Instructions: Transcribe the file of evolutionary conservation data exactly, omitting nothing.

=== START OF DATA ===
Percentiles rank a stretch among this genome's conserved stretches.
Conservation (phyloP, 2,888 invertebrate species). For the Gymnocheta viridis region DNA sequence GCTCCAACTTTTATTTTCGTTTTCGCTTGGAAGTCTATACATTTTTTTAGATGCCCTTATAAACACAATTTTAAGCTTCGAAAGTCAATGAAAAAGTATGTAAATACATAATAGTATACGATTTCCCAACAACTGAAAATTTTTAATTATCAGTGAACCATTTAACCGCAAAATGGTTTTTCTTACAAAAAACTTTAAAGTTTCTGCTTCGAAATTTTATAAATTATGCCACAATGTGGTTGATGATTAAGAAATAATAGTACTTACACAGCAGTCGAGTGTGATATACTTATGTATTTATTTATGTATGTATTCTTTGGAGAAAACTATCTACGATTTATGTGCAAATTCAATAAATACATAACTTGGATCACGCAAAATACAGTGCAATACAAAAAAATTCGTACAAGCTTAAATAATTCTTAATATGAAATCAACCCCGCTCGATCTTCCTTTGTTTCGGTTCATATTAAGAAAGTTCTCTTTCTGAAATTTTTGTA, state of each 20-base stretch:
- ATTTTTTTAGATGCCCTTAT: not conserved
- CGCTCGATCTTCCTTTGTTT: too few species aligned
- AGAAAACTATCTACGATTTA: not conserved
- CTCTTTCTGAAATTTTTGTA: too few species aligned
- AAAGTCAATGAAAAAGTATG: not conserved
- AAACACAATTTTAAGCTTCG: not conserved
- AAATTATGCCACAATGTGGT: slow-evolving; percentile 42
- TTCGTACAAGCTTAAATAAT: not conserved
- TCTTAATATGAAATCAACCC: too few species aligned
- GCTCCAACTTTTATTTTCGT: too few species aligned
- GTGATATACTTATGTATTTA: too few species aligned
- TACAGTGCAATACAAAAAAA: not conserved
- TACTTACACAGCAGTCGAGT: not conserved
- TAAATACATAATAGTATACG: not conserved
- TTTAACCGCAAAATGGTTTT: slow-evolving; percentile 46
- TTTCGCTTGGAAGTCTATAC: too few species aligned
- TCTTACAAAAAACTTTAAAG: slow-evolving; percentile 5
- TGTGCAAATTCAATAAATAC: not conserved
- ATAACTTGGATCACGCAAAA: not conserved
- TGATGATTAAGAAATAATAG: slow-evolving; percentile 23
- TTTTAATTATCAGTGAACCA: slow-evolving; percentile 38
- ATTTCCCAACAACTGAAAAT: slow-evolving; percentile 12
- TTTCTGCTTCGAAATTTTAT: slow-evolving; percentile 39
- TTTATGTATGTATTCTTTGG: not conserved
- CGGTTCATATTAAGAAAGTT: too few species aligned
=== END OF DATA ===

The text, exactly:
Percentiles rank a stretch among this genome's conserved stretches.
Conservation (phyloP, 2,888 invertebrate species). For the Gymnocheta viridis region DNA sequence GCTCCAACTTTTATTTTCGTTTTCGCTTGGAAGTCTATACATTTTTTTAGATGCCCTTATAAACACAATTTTAAGCTTCGAAAGTCAATGAAAAAGTATGTAAATACATAATAGTATACGATTTCCCAACAACTGAAAATTTTTAATTATCAGTGAACCATTTAACCGCAAAATGGTTTTTCTTACAAAAAACTTTAAAGTTTCTGCTTCGAAATTTTATAAATTATGCCACAATGTGGTTGATGATTAAGAAATAATAGTACTTACACAGCAGTCGAGTGTGATATACTTATGTATTTATTTATGTATGTATTCTTTGGAGAAAACTATCTACGATTTATGTGCAAATTCAATAAATACATAACTTGGATCACGCAAAATACAGTGCAATACAAAAAAATTCGTACAAGCTTAAATAATTCTTAATATGAAATCAACCCCGCTCGATCTTCCTTTGTTTCGGTTCATATTAAGAAAGTTCTCTTTCTGAAATTTTTGTA, state of each 20-base stretch:
- ATTTTTTTAGATGCCCTTAT: not conserved
- CGCTCGATCTTCCTTTGTTT: too few species aligned
- AGAAAACTATCTACGATTTA: not conserved
- CTCTTTCTGAAATTTTTGTA: too few species aligned
- AAAGTCAATGAAAAAGTATG: not conserved
- AAACACAATTTTAAGCTTCG: not conserved
- AAATTATGCCACAATGTGGT: slow-evolving; percentile 42
- TTCGTACAAGCTTAAATAAT: not conserved
- TCTTAATATGAAATCAACCC: too few species aligned
- GCTCCAACTTTTATTTTCGT: too few species aligned
- GTGATATACTTATGTATTTA: too few species aligned
- TACAGTGCAATACAAAAAAA: not conserved
- TACTTACACAGCAGTCGAGT: not conserved
- TAAATACATAATAGTATACG: not conserved
- TTTAACCGCAAAATGGTTTT: slow-evolving; percentile 46
- TTTCGCTTGGAAGTCTATAC: too few species aligned
- TCTTACAAAAAACTTTAAAG: slow-evolving; percentile 5
- TGTGCAAATTCAATAAATAC: not conserved
- ATAACTTGGATCACGCAAAA: not conserved
- TGATGATTAAGAAATAATAG: slow-evolving; percentile 23
- TTTTAATTATCAGTGAACCA: slow-evolving; percentile 38
- ATTTCCCAACAACTGAAAAT: slow-evolving; percentile 12
- TTTCTGCTTCGAAATTTTAT: slow-evolving; percentile 39
- TTTATGTATGTATTCTTTGG: not conserved
- CGGTTCATATTAAGAAAGTT: too few species aligned